But his confession isn’t enough to halt an investigation. The victim, it is revealed, is known to Scotland Yard, and his death is a matter of national concern. Assistant Commissioner Joe Sandilands is sent up from London to discover the truth. Thrown into a deadly ring of cloak-and-dagger intrigue and high-society hedonism, Sandilands chases a phantom killer through Cambridge’s aristocracy, intelligentsia, cutting-edge researchers, and a clandestine ring of female spies. What secret was the dead man hiding, and what is at stake?
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Cambridge: Late October, 1933
Adelaide Hartest reminded herself sternly that she was a doctor. A doctor of medicine. A scientist, she would have claimed—one who believed in evidence gathering and cause and effect. In reason.
So why was she standing here at dawn, one indecisive hand on the latch of the gate of All Hallows Church, suffering a very particular set of symptoms? Her mouth was dry, her hands were trembling, her teeth were trying, unbidden, to hold their own chattering conversation and, interestingly, the hairs really had risen at the nape of her neck. Briefly she explored the inches of skin between her hat brim and the collar of her cape. Her fingers encountered warm dampness and a palpable, unnatural bristliness there. She pulled up her woolly scarf to fill the gap and looked about, seeking some external reason for the current of cold air that was trickling down her spine. There was no sign of a breeze; the few golden leaves left clinging to a solitary ash tree hung motionless.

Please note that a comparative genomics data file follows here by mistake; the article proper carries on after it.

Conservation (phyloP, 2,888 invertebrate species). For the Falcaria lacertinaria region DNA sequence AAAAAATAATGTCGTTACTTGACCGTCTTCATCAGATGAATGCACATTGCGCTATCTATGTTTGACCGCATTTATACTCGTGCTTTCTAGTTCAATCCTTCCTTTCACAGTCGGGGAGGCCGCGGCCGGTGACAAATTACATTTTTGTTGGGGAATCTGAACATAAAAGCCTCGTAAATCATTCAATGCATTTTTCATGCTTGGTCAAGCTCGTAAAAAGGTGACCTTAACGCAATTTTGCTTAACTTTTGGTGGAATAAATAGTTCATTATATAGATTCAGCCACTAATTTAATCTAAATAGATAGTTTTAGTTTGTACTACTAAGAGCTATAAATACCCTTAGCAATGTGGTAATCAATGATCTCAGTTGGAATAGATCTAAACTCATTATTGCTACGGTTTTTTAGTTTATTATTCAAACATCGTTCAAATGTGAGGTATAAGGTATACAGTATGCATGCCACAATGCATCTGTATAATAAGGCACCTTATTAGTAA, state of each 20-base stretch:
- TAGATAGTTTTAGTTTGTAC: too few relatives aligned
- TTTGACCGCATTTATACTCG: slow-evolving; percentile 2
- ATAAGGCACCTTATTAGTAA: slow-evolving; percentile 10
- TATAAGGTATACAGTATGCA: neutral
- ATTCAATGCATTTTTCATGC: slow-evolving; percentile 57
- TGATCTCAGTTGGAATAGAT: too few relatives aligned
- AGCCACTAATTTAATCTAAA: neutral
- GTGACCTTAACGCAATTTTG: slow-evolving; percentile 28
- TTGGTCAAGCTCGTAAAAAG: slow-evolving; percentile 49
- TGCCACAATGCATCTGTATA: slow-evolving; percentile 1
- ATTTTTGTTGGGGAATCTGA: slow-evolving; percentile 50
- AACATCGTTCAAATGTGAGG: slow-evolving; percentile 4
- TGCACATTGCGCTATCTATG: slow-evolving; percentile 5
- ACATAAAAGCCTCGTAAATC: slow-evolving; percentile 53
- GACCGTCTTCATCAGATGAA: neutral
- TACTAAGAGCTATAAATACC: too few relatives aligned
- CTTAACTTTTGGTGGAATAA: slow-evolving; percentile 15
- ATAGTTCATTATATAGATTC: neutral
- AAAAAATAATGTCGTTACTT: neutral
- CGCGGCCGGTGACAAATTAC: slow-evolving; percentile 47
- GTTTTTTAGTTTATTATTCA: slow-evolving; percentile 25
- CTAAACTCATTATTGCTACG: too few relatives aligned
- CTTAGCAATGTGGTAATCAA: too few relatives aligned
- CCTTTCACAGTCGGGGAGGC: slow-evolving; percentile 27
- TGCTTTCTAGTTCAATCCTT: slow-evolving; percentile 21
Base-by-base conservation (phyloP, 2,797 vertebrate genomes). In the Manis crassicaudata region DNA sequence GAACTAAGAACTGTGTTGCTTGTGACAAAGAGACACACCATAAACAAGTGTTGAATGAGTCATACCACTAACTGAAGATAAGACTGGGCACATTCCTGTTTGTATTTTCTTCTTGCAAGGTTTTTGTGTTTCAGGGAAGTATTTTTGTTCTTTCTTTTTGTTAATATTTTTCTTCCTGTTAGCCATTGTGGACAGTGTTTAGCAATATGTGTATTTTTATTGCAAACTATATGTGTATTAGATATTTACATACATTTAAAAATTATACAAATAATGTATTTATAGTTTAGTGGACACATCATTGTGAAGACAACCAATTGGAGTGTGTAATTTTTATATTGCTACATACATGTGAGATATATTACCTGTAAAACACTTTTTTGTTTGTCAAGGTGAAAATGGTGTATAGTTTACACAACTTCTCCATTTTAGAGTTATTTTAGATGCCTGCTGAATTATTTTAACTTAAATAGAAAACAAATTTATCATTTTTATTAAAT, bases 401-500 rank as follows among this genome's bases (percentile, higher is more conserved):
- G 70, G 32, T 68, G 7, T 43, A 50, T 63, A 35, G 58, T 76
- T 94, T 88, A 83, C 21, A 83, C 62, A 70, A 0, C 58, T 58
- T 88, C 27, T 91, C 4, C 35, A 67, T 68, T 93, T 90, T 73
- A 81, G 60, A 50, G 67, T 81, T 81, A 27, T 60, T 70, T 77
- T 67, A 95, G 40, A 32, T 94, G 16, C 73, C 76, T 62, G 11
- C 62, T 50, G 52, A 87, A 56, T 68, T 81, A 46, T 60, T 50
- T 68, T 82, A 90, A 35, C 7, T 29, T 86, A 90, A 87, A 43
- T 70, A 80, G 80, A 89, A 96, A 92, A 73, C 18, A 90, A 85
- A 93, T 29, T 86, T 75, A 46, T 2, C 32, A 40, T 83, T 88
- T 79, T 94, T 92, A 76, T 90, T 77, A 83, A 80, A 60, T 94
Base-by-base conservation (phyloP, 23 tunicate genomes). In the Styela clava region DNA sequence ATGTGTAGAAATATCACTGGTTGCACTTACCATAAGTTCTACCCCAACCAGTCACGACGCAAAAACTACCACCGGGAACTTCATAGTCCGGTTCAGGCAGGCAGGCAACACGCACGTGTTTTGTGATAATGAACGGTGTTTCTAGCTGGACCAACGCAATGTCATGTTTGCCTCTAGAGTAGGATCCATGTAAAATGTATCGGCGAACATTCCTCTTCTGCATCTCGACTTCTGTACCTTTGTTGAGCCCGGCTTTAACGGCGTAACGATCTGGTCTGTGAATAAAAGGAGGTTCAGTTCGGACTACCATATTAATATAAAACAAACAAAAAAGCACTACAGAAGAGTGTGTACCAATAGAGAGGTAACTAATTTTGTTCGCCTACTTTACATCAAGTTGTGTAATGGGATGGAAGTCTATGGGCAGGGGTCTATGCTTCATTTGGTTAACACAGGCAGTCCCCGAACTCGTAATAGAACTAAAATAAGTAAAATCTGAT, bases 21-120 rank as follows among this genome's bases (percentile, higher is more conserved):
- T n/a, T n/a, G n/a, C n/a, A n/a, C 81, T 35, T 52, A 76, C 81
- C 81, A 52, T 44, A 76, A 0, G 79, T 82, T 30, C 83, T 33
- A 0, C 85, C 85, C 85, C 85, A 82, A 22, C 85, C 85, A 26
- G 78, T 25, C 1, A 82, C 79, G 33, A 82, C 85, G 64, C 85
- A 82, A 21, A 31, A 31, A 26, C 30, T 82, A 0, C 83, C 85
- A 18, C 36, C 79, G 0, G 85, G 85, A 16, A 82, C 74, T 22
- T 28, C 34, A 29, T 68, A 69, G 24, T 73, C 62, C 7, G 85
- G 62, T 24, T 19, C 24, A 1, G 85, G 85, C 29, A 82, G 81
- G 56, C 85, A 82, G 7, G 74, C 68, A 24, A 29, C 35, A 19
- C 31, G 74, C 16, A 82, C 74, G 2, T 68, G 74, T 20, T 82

Homeostatic mechanisms, of course! This was merely Nature clicking in faithfully after the brisk cycle ride back from a grim all-night stint. None grimmer. Emotionally disturbed, professionally challenged and physically threatened by her case, young Dr. Hartest had expressed her frustrations by vigorously pedalling over country roads in the dark back to Cambridge. She’d become overheated and her body was responding obligingly by kicking in with its cooling-down devices. Simple. No—that wouldn’t quite do. Adelaide was trained never to accept the immediately obvious without question. Autonomic body temperature adjustments didn’t go halfway to accounting for the mental and physical state she was experiencing.